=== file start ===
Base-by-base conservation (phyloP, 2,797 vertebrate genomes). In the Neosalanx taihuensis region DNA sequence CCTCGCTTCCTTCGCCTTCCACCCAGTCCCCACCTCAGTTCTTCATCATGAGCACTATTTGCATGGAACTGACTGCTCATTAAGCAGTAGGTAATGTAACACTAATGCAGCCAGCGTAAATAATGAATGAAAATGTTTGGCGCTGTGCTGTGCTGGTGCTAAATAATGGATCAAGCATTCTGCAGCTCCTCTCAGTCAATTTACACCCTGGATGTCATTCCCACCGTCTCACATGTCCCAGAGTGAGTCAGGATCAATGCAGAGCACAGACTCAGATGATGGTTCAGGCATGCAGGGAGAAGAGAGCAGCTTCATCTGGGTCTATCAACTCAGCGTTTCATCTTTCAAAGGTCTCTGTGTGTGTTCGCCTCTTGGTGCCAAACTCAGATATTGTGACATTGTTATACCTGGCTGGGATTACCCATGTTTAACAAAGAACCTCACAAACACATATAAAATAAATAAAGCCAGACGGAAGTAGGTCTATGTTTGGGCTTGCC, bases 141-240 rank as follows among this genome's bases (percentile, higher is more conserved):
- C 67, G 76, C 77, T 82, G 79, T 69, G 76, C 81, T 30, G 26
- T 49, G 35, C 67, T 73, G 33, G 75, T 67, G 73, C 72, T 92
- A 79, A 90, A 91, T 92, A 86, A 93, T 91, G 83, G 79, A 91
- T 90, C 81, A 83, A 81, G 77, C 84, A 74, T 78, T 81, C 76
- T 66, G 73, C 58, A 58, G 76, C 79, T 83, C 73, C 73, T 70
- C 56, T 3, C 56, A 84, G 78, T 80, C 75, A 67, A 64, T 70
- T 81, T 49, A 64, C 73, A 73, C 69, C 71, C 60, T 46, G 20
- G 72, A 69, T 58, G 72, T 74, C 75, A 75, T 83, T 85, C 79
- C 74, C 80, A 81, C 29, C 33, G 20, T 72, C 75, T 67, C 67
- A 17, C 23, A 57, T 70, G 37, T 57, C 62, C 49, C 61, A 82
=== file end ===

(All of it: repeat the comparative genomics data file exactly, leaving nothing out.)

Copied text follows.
Base-by-base conservation (phyloP, 2,797 vertebrate genomes). In the Neosalanx taihuensis region DNA sequence CCTCGCTTCCTTCGCCTTCCACCCAGTCCCCACCTCAGTTCTTCATCATGAGCACTATTTGCATGGAACTGACTGCTCATTAAGCAGTAGGTAATGTAACACTAATGCAGCCAGCGTAAATAATGAATGAAAATGTTTGGCGCTGTGCTGTGCTGGTGCTAAATAATGGATCAAGCATTCTGCAGCTCCTCTCAGTCAATTTACACCCTGGATGTCATTCCCACCGTCTCACATGTCCCAGAGTGAGTCAGGATCAATGCAGAGCACAGACTCAGATGATGGTTCAGGCATGCAGGGAGAAGAGAGCAGCTTCATCTGGGTCTATCAACTCAGCGTTTCATCTTTCAAAGGTCTCTGTGTGTGTTCGCCTCTTGGTGCCAAACTCAGATATTGTGACATTGTTATACCTGGCTGGGATTACCCATGTTTAACAAAGAACCTCACAAACACATATAAAATAAATAAAGCCAGACGGAAGTAGGTCTATGTTTGGGCTTGCC, bases 141-240 rank as follows among this genome's bases (percentile, higher is more conserved):
- C 67, G 76, C 77, T 82, G 79, T 69, G 76, C 81, T 30, G 26
- T 49, G 35, C 67, T 73, G 33, G 75, T 67, G 73, C 72, T 92
- A 79, A 90, A 91, T 92, A 86, A 93, T 91, G 83, G 79, A 91
- T 90, C 81, A 83, A 81, G 77, C 84, A 74, T 78, T 81, C 76
- T 66, G 73, C 58, A 58, G 76, C 79, T 83, C 73, C 73, T 70
- C 56, T 3, C 56, A 84, G 78, T 80, C 75, A 67, A 64, T 70
- T 81, T 49, A 64, C 73, A 73, C 69, C 71, C 60, T 46, G 20
- G 72, A 69, T 58, G 72, T 74, C 75, A 75, T 83, T 85, C 79
- C 74, C 80, A 81, C 29, C 33, G 20, T 72, C 75, T 67, C 67
- A 17, C 23, A 57, T 70, G 37, T 57, C 62, C 49, C 61, A 82